That absolutely doesn’t mean that I think every heteroromantic bisexual should define themselves as straight, or that I think labels only become true based on how you decide to act or not act on the attraction you feel, or that coming out later in life automatically means that you weren’t queer before. I want to stress this because it’s important that everyone finds labels they’re comfortable with, and I think if you’re someone whose sexual/romantic orientation changed over the course of the years it’s just as important to be able to find one that fits the past you and that sits comfortably with you when talking about your past. To me, those labels are both straight and (only if I need to be specific) heteromantic bisexual for my past self, and I can claim this in good conscience because I know I wasn’t in denial then and I’m not in denial now about who I was.
Let me repeat myself: I only feel comfortable with claiming I was straight and that now I’m not. Saying I was straight makes it clear to my conversation partners or my audience that there are certain things I didn’t have to go through, like coming out in my teens or being bullied for my sexuality, and that while I’m someone you can always talk to, I won’t have direct experience with those issues, even as a (now) queer person. However, this is what works for me and what I’m comfortable with, but nobody should have to declare what their past experiences are, and being part of the queer community is not something anyone should measure in terms of how much queer pain they’ve gone through.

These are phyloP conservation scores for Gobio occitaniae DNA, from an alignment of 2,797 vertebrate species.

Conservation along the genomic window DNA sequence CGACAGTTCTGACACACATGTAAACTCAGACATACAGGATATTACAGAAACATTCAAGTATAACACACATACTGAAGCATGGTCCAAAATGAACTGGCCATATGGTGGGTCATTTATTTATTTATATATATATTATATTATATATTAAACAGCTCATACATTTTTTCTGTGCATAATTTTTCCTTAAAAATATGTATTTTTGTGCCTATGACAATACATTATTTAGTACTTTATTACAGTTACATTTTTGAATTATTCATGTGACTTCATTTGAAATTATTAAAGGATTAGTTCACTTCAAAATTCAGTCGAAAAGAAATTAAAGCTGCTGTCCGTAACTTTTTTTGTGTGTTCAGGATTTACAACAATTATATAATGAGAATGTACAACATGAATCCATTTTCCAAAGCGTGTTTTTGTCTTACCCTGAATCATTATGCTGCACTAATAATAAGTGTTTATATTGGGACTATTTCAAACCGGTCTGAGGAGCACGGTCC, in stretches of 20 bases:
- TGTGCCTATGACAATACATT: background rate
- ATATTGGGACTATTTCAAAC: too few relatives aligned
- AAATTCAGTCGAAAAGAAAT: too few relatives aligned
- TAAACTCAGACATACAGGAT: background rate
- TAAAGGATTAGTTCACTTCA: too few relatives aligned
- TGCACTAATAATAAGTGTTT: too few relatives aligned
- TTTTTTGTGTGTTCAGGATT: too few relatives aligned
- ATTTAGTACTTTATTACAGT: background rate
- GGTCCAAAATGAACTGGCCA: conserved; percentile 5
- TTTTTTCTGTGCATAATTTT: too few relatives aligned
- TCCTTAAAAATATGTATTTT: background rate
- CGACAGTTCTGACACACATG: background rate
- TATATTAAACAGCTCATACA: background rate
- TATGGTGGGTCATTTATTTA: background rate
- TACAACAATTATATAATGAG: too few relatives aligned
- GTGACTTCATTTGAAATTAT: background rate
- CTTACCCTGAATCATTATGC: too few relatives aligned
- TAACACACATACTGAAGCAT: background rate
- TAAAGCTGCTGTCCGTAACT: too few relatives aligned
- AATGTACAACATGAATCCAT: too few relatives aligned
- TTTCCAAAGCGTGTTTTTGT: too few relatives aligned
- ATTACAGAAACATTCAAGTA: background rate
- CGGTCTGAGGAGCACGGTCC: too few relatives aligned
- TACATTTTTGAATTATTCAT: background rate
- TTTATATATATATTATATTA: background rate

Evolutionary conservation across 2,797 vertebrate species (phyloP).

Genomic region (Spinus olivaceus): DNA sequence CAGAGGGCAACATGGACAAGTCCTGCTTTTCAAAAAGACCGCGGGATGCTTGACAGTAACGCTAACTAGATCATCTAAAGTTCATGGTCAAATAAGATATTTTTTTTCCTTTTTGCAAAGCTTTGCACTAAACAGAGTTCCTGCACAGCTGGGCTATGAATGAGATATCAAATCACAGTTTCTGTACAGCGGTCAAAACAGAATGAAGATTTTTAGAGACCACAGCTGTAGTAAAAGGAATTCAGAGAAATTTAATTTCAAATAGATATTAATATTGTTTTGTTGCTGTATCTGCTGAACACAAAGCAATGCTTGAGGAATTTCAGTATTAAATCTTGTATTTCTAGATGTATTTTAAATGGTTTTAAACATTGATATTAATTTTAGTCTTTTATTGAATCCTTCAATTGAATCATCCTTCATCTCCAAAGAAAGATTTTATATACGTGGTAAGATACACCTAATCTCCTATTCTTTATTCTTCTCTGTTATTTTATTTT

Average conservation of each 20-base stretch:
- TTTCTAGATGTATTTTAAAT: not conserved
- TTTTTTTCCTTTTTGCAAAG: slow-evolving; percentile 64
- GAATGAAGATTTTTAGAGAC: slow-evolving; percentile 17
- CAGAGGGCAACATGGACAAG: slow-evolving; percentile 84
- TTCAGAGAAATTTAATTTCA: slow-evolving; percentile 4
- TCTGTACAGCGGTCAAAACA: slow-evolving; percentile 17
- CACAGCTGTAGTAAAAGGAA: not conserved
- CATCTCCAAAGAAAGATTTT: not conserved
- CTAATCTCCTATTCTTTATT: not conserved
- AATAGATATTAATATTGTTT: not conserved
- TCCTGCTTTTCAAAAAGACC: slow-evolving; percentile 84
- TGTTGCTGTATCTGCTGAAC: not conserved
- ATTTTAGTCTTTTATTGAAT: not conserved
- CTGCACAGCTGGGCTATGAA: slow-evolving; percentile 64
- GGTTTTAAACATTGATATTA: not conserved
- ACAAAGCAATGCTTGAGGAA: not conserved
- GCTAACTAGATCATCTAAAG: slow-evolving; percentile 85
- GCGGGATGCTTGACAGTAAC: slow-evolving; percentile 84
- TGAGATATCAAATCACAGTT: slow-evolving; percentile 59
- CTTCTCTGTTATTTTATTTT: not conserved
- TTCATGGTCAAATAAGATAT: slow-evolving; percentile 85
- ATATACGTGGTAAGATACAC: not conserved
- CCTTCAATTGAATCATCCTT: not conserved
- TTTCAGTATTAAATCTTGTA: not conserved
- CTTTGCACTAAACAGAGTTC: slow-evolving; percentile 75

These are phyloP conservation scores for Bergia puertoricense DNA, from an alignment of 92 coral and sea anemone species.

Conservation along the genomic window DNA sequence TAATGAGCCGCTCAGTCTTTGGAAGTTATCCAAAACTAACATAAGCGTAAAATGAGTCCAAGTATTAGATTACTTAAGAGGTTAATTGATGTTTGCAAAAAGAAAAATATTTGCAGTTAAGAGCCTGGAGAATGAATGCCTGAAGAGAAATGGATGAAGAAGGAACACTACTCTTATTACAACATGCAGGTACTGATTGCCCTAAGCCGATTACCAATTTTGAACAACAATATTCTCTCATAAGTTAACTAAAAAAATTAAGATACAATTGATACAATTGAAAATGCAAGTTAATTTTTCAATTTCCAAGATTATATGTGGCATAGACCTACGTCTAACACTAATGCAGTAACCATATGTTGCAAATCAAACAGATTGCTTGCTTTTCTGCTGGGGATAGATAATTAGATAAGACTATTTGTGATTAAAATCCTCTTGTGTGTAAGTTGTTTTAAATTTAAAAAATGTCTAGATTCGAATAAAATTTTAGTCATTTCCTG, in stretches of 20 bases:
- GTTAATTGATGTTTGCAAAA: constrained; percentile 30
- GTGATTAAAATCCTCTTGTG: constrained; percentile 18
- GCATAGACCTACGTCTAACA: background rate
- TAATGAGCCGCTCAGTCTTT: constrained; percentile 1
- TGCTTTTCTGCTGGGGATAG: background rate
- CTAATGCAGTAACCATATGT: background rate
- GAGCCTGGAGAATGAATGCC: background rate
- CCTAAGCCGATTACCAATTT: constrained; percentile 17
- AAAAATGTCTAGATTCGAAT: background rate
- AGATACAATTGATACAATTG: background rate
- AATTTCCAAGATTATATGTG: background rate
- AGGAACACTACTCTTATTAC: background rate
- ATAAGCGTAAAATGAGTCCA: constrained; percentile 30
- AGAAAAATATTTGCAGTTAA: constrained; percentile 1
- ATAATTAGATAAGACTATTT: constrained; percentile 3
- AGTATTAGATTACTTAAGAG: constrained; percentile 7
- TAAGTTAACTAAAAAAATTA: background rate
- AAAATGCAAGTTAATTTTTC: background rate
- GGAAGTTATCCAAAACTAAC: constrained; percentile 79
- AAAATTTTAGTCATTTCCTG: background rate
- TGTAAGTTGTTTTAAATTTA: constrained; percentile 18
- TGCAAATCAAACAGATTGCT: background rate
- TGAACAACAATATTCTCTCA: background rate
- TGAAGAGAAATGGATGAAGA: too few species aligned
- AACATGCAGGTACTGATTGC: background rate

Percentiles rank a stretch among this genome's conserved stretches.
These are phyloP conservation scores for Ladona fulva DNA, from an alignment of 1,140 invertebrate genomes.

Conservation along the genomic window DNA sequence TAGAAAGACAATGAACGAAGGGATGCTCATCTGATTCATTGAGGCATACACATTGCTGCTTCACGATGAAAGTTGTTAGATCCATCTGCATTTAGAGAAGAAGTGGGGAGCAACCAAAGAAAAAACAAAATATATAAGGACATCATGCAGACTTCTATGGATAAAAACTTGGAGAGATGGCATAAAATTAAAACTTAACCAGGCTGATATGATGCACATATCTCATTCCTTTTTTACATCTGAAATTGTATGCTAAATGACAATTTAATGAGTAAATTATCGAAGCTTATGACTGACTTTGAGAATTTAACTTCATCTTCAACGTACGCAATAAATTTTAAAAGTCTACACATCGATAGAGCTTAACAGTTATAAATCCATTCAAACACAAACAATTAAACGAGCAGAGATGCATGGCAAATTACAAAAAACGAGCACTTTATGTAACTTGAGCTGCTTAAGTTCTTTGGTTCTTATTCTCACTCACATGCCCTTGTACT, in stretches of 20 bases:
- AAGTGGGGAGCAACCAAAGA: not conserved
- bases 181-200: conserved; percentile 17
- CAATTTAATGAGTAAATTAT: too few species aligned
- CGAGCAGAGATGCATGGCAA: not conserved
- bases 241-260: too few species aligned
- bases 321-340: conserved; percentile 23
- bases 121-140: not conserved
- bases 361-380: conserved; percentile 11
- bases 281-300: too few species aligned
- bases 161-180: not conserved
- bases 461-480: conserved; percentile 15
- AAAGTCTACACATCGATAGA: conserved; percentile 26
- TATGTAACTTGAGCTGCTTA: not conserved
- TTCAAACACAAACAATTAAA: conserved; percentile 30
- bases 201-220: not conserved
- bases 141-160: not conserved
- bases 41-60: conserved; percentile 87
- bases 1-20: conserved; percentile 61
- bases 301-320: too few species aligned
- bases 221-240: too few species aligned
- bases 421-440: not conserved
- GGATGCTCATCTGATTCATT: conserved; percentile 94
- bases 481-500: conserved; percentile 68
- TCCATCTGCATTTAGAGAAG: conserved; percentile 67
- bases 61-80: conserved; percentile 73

Now that we have that out of the way, this is how I became aware that I wasn’t straight anymore: I started getting a few (totally unattainable, mostly celebrity) crushes on girls and nonbinary people, and I realized that my romantic and sexual orientation were aligning for the first time in my life, and that most importantly (!!!) I could finally retweet those I want a gf tweets that were my very first clue that I wasn’t straight anymore in the first place. (This is 100% true. The short answer for, “When did you realize you weren’t straight?” will forever be, “When I realized I wanted to retweet gay tweets.”)
After pondering it for a few months and kind of lowkey acting gayer and gayer online, I came out to my IRL best friend, mirroring his own coming out to me (he in the driver seat, me sitting shotgun, parked in the same exact spot in front of my house), just two days before the pride march (my third but first as not-just-an-ally), but I was still on the fence about which label fit me. A month later, I was debating coming out to my other friend, when his boyfriend said that “bisexual people don’t exist.” I still haven’t come out to the pair of them, and it sucks that that was one of the first times I heard the word bisexual in my own language (in Italian: bisessuale). I’m sure he only meant it as a joke, but it still hurt.